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October 13, 2012

By Travis Slagle, Horticulture Therapy Director

In the past three weeks I had the opportunity to attend the annual conference for the American Horticultural Therapy Association, and co-present with Hilary Moses at the Wilderness Therapy Symposium sponsored by the Outdoor Behavioral Health Care Industry Council.  Both organizations are dedicated to developing research and professional development for outdoor therapy practitioners and advocate for the restorative benefits of nature-based therapies.  Wilderness therapy maybe more familiar to the general public, but there is far more research available showing the physiological and psychological benefits of horticultural therapy.  This is partly due to the fact that horticultural therapy is being utilized in more clinical settings, across a broader population, and with a larger variety of human service programs including veterans’ hospitals, hospice centers, correctional facilities, cancer treatment centers, and psychiatric hospitals.

For those interested in research, one study conducted in 2011 and published in the Journal of Health Psychology suggests that the simple act of gardening can dramatically reduce symptoms of chronic stress and anxiety.  Gardens are inherently restorative and community centered, and they provide a hands-on opportunity to explore the nature of growth and adaptation both internally and externally, as well as seeing the tangible results of hard work and responsibility.  Another article published in Youth Today, provides evidence that gardening programs in youth correctional Pacific Quest Wilderness Therapy Programfacilities are correlated to drastic reductions in recidivism rates.  In some cases, recidivism rates among offenders who participated in horticultural therapy programs were reduced from the national average of 42% to below 10%.  Above all, what is most impressive is the versatility and impact a therapeutic garden can have as a model for higher standards of care and innovation within the outdoor therapy industry as a whole.   All of this is a sign of a growing trend in wilderness and outdoor therapy programs to promote treatment activities that are not only personally transformative and connected to nature, but are also relevant throughout the ups and downs of modern society.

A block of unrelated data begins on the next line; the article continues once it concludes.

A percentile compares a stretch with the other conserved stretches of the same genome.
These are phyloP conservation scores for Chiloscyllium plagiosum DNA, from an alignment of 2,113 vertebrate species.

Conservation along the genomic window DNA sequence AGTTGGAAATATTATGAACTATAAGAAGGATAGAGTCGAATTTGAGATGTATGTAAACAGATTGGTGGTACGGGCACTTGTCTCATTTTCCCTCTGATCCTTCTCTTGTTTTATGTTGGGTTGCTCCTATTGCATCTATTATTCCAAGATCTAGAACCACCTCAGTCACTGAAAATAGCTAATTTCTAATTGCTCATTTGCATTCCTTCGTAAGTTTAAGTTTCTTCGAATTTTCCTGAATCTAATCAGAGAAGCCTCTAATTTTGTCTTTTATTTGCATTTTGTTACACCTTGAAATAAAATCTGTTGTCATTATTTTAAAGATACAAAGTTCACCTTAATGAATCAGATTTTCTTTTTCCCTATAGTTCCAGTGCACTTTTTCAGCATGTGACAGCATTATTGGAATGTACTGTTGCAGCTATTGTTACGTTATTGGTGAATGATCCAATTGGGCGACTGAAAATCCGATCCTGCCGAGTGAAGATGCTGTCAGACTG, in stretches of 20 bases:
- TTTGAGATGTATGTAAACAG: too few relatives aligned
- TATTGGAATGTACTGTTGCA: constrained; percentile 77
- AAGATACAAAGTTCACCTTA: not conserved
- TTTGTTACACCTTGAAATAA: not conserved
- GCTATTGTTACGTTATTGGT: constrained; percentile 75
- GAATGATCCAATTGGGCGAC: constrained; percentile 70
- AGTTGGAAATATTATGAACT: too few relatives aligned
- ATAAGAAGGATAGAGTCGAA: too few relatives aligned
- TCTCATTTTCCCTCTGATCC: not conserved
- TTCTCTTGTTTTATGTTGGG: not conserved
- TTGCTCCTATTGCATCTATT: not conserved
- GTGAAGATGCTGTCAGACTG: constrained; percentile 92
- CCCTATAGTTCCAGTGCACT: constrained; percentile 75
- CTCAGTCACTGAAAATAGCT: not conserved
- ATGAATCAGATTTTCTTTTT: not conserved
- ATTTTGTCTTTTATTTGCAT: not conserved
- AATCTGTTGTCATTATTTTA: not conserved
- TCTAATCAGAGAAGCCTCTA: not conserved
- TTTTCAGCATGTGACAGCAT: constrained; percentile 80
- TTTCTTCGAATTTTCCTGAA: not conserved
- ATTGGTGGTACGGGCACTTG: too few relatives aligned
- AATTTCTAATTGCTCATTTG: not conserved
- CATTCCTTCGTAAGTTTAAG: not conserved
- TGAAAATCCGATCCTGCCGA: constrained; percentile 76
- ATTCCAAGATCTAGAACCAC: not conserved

Horticultural therapy may never match the chest pounding experience of braving a winter storm, building a primitive fire, or spreading out in a forest during a lightning drill in the backcountry.  However, there is growing evidence that suggests gardening can achieve the same outcomes without the risk.  Just as our distant ancestors gradually evolved from the nomadic lifestyle of hunting and gathering to the dawn of civilization through agriculture, each way of life builds on the wisdom of the past.  In many ways, the evolution of horticultural therapy and wilderness therapy share a similar story; providing a mirror that reflects the timeless effort of creating meaning by working with nature to learn about our own nature.

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